Introduction to this blog

NBWLMATTERS is a blog where past and present non-government members of the National Board for Wildlife can share their official letters and notes to government with the public. These documents will provide insights into the functioning of the NBWL, India’s top-level advisory body to government on matters pertaining to wildlife conservation, particularly within Protected Areas. Apart from 32 officials from various departments, 15 non-government members - 5 representing NGOs and 10 individual conservationists /ecologists who represent the views of civil society - are nominated to be on the Board for a period of three years. The full board is supposed to meet at least once a year under the Chairmanship of the Prime Minister, something that doesn't always happen. For most members of the NBWL, official as well as non-government, these brief, ritualistic, annual meetings are the extent of their participation in the matters of the NBWL.  However, a Standing Committee, chaired by the Union Minister in charge of Environment and Forests, and comprising a few officials and non-government members, meets every three months to take crucial decisions. The Director of Wildlife Preservation acts as the Member Secretary.
According to the government notification on the Standing Committee, the following are its powers and functions:

Powers of the Standing Committee (as per govt. notification):-
"Subject to the general superintendence, direction and control of the National Board for Wild Life, the Standing Committee may exercise all powers exercisable by the National Board for Wild Life under the Wild Life (Protection) Act, 1972 (53 of 1972) or the rules made there under, unless otherwise specified in this notification".

(Comment: The “general superintendence, direction and control” exercised by the NBWL is merely limited to getting the decisions of the Standing Committee ratified by the Chairperson (Prime Minister). Presently, the Standing Committee operates independently of the NBWL by delegating to itself all powers without securing the approval of the full NBWL as mandated under the law).  

Duties and Functions of the Standing Committee (as per govt. notification):-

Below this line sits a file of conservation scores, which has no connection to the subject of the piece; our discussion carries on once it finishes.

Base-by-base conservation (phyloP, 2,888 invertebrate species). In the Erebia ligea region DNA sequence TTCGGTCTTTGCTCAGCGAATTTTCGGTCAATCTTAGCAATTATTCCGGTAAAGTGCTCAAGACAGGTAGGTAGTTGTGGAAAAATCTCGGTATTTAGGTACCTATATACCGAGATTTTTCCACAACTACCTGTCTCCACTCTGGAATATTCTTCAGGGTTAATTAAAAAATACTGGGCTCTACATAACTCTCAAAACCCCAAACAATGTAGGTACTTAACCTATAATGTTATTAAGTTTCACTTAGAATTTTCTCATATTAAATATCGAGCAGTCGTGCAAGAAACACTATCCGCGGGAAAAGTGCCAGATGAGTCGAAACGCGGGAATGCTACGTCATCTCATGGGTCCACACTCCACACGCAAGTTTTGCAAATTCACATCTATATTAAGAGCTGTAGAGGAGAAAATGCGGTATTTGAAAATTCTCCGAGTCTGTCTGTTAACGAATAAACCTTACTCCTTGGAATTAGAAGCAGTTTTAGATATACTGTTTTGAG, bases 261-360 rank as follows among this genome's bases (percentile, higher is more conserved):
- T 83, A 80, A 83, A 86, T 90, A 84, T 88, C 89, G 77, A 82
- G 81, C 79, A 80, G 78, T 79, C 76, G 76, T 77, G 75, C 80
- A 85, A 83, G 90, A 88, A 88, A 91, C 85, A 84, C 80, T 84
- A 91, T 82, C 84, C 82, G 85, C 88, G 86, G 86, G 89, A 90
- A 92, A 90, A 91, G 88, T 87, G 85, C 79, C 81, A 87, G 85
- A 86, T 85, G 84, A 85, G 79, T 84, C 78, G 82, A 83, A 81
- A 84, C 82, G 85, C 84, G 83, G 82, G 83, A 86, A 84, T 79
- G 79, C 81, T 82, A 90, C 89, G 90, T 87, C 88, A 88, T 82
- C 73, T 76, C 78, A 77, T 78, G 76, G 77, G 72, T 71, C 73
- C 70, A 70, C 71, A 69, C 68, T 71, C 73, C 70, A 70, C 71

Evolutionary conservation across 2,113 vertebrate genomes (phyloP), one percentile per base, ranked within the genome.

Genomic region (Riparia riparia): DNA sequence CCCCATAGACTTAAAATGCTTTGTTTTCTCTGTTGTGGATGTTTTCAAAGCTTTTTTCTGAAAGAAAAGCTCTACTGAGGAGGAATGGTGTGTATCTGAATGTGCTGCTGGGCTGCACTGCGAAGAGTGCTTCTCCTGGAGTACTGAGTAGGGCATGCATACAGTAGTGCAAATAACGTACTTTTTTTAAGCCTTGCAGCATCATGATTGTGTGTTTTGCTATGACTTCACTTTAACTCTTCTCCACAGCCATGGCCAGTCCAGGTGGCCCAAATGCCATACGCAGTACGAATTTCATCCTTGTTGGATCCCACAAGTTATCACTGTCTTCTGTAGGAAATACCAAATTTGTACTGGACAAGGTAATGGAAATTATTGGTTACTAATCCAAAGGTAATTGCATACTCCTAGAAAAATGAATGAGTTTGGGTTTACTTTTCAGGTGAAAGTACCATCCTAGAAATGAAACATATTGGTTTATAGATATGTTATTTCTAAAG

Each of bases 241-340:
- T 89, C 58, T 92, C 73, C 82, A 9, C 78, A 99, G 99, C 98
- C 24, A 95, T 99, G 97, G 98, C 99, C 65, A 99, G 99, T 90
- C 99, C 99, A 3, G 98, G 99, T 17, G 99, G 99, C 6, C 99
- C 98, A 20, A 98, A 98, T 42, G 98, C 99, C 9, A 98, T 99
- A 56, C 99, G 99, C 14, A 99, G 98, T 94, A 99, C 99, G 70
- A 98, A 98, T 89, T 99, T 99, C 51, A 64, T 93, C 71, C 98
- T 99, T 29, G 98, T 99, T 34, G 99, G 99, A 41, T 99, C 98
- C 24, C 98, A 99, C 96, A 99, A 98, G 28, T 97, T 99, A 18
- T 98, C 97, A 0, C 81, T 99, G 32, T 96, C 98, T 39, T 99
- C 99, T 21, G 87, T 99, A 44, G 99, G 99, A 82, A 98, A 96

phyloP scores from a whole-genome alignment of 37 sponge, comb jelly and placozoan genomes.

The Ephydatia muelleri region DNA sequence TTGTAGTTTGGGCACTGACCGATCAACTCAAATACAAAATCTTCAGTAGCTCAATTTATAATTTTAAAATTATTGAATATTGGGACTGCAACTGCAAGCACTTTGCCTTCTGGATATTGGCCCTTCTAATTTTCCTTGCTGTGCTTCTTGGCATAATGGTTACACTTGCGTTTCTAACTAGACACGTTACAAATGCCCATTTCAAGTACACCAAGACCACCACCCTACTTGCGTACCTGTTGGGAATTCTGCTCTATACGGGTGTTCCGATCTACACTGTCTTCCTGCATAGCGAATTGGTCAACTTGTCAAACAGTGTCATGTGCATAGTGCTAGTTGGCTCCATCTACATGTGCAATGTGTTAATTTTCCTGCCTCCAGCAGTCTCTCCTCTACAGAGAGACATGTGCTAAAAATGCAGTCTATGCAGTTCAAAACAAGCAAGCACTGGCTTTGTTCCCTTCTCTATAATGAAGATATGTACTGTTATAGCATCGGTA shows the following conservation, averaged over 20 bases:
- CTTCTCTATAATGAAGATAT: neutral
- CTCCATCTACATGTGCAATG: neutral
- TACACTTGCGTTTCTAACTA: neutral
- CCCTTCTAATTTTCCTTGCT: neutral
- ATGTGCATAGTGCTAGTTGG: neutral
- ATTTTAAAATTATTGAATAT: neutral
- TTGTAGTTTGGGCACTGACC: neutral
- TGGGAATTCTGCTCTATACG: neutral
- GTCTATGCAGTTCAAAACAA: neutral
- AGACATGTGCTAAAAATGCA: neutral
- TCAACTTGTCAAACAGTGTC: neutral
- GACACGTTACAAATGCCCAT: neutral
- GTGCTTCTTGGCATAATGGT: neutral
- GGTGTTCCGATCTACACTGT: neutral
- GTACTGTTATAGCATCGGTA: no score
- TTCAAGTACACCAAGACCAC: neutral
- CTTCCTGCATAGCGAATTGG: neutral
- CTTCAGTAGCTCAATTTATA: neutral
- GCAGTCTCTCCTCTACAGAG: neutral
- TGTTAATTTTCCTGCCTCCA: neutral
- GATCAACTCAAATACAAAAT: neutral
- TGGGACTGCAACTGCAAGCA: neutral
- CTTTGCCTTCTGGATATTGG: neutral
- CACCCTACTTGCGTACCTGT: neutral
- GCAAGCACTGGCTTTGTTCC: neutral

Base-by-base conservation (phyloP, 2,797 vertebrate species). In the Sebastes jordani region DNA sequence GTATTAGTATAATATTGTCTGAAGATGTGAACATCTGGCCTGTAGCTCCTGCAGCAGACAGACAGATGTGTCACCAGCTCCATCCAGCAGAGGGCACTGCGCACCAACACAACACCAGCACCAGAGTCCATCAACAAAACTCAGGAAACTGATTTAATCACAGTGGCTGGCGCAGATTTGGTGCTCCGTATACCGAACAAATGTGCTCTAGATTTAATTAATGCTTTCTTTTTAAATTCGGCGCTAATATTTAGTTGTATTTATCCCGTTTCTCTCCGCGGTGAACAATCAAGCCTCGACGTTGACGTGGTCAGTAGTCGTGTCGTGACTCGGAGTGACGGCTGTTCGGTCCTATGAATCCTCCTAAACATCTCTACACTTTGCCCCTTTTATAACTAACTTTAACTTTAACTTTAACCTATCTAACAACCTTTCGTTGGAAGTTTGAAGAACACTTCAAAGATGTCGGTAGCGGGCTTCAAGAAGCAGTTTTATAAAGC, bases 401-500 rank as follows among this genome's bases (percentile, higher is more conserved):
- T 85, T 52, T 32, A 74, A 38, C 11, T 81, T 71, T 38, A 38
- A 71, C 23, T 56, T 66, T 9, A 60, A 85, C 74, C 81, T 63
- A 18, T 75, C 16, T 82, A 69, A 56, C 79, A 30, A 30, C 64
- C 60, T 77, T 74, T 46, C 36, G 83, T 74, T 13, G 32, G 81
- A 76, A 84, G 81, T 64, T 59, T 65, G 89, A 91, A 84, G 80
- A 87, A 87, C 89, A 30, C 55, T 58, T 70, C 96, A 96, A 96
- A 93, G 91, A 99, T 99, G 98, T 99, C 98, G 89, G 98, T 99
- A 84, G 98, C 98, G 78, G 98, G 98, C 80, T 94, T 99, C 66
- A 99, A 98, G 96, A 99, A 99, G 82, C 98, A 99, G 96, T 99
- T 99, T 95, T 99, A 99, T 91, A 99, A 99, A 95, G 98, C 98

The Standing Committee shall perform the following duties, namely:-

       i)  To promote the conservation and development of wild Life and forests by such measures as it thinks fit.

      ii)  To advise the Central Government and the State Governments on the ways and means of promoting wild life conservation and effectively controlling poaching and illegal trade of wild life and its products;

      iii) To make recommendations on setting up of and management of National Parks, Sanctuaries and other Protected Areas and on matters relating to restriction of activities in those areas;

      iv) To carry out or cause to be carried out impact assessment of various projects and activities on wild life or its habitat.

      v) To review from time to time, the progress in the field of wild Life conservation in the country and suggest measures for improvement thereto; and

      vi) To prepare and publish a status report on wild life in the country once in two years.
(Comment: in actual fact, a majority of the projects that come before the Standing Committee are potentially harmful to wildlife). 

About Agenda Items for Standing Committee meetings, the government notification clearly states as follows:

"The Member-Secretary shall prepare agenda items for the meeting, obtain approval of the Chairman and circulate it to all members at least fifteen days prior to the date of such meeting".

(Comment:  the reality is, Agenda Items are invariably sent at the last minute, with very few supporting documents or maps, even though the approved proforma specifies that these documents must be submitted). 

During each meeting of the Standing Committee, 30 - 50 proposals are sought to be pushed through within 2-3 hours. The decisions are not put to vote and the present methods of functioning ensure that any objections raised by non-government members on projects have minimal impact on approvals. A site inspection or an impact assessment is conducted only for a very small percentage of projects. Non-government members of the previous and present NBWLs have written several letters to the Chairman, Vice Chairman and Member Secretary, NBWL, as well as to the Secretary Environment and Forests, in this regard. Some of the most important items of correspondence are now being shared through this blog in the public interest. The correspondence pertains to the National Board for Wildlife 2007 - 2010 and to the present NBWL.

Here is an analysis of the decisions of 3 Standing Committee meetings in 2007 and 2008: